If this post appears on my blog, you’ll know I’ve taken the plunge! Feel free to hold me accountable. What steps might you take in your own journey to celebrate the lavish, many-toned palette displayed in the people with whom you share this space and time?

“Dum-Dums” and the Apostle James

Last Sunday our dynamic and creative children’s coordinator, who is also organizing the upcoming Fall Festival, took a moment after the children’s sermon to make a plea to the congregation. Here’s what I heard come out of her mouth: “I need dumb-dumbs!” In the millisecond before my mouth let loose a shocked gasp at her audacity, my brain engaged and made sense of what she had actually said: “I need Dum-Dums!” Ah, those little lollipops! She wasn’t insulting our intelligence, she was asking for donations of candy for a festival game.

Dum Dums multi color

That little incident provided fodder for giggles, but it also set me to pondering the deep wisdom of the Apostle James when he addresses the power of active, intentional listening as our communicative priority. James says it this way: “Know this, my dear brothers and sisters: everyone should be quick to listen, slow to speak, and slow to grow angry” (1:19, CEB). The decision to be “quick to listen” is perhaps the most important thing we can bring to the table when it comes to the complexities of human interaction. Listening—active listening that seeks understanding—is the number one defense against making quick, erroneous judgments and assumptions about the meaning and intent of the other person’s message. Listening with patience that allows the other person the time and space to fully express his message; listening with humility that allows the other person to be “the expert” on her aims, feelings, objectives, and meaning; listening with a firm commitment to responding rather than reacting—this is the kind of listening that keeps us from snap judgments, from assigning sinister motives where none exist, and from quick, unwarranted anger. It is the kind of listening that not only allows us to correctly translate messages like “dumb dumbs” (what I heard) into “Dum-Dums” (what was meant); it also makes us more likely to translate correctly much bigger, weightier messages like “that was an insult or a threat” (what we hear) into “that person is really fearful or hurting, and I just happen to be the closest target” (the reality behind the message). Not being “quick to listen” means we will likely reactto what we hear—probably in anger—rather than respondingto the deeper issue that has prompted the message. And James is really clear: “An angry person doesn’t produce God’s righteousness” (1:20).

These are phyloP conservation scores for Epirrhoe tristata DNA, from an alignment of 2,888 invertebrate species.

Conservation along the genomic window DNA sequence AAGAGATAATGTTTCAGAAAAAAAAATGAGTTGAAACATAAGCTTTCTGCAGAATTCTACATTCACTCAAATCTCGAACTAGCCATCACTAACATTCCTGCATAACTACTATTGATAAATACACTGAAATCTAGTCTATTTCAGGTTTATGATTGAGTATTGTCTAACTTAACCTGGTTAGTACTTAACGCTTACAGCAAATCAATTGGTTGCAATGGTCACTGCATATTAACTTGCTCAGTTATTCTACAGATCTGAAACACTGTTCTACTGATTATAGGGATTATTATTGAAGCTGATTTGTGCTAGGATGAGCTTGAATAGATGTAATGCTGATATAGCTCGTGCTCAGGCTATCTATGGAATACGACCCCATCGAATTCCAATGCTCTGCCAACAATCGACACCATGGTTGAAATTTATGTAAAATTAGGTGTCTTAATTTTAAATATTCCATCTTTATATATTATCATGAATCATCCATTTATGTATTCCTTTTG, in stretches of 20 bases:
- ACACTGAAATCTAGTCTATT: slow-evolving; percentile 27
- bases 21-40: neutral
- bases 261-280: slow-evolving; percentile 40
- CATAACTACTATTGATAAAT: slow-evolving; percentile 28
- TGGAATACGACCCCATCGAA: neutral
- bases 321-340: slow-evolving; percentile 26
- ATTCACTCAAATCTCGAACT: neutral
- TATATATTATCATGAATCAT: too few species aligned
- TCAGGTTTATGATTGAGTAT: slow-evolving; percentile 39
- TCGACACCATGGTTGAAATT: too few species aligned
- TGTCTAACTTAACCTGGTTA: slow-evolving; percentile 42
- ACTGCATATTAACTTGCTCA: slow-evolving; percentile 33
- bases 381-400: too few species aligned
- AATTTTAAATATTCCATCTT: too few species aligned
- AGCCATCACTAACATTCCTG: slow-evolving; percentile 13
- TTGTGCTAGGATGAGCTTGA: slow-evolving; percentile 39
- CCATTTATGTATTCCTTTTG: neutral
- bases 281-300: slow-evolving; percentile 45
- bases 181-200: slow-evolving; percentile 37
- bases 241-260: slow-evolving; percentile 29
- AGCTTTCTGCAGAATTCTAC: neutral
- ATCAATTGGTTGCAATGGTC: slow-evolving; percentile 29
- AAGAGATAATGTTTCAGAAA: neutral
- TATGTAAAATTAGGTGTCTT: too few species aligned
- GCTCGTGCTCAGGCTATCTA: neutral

I’m looking forward to our Fall Festival and discovering what a “Dum-Dum Tree” is and how the game works. I plan to take a picture of it to keep near my desk, as a reminder to be “quick to listen, slow to speak, and slow to anger.”


A ‘Real’ Job?


This is not the post I intended to write today. But it is the one asking to be written, so here goes!

My name is Rachel. I’m an adjunct college and seminary professor. (And yes, there are support groups for people like me.) A young house guest recently asked me, “Do you have a real job?” I could tell that he expected me to say no, and it struck me that he had probably given voice to the question that some adults in my circle were thinking but didn’t have the filter-less honesty of a child to ask. If you know people involved in academia, it’s almost certain that you know at least one adjunct instructor or professor. So let me tell you a little bit about what it means to be someone in that category. Or more accurately, let me tell you what it means to be me in the world of adjunct teaching, since each person’s experience will be a little different. This is what it means to be “Dr. C,” adjunct college and seminary professor.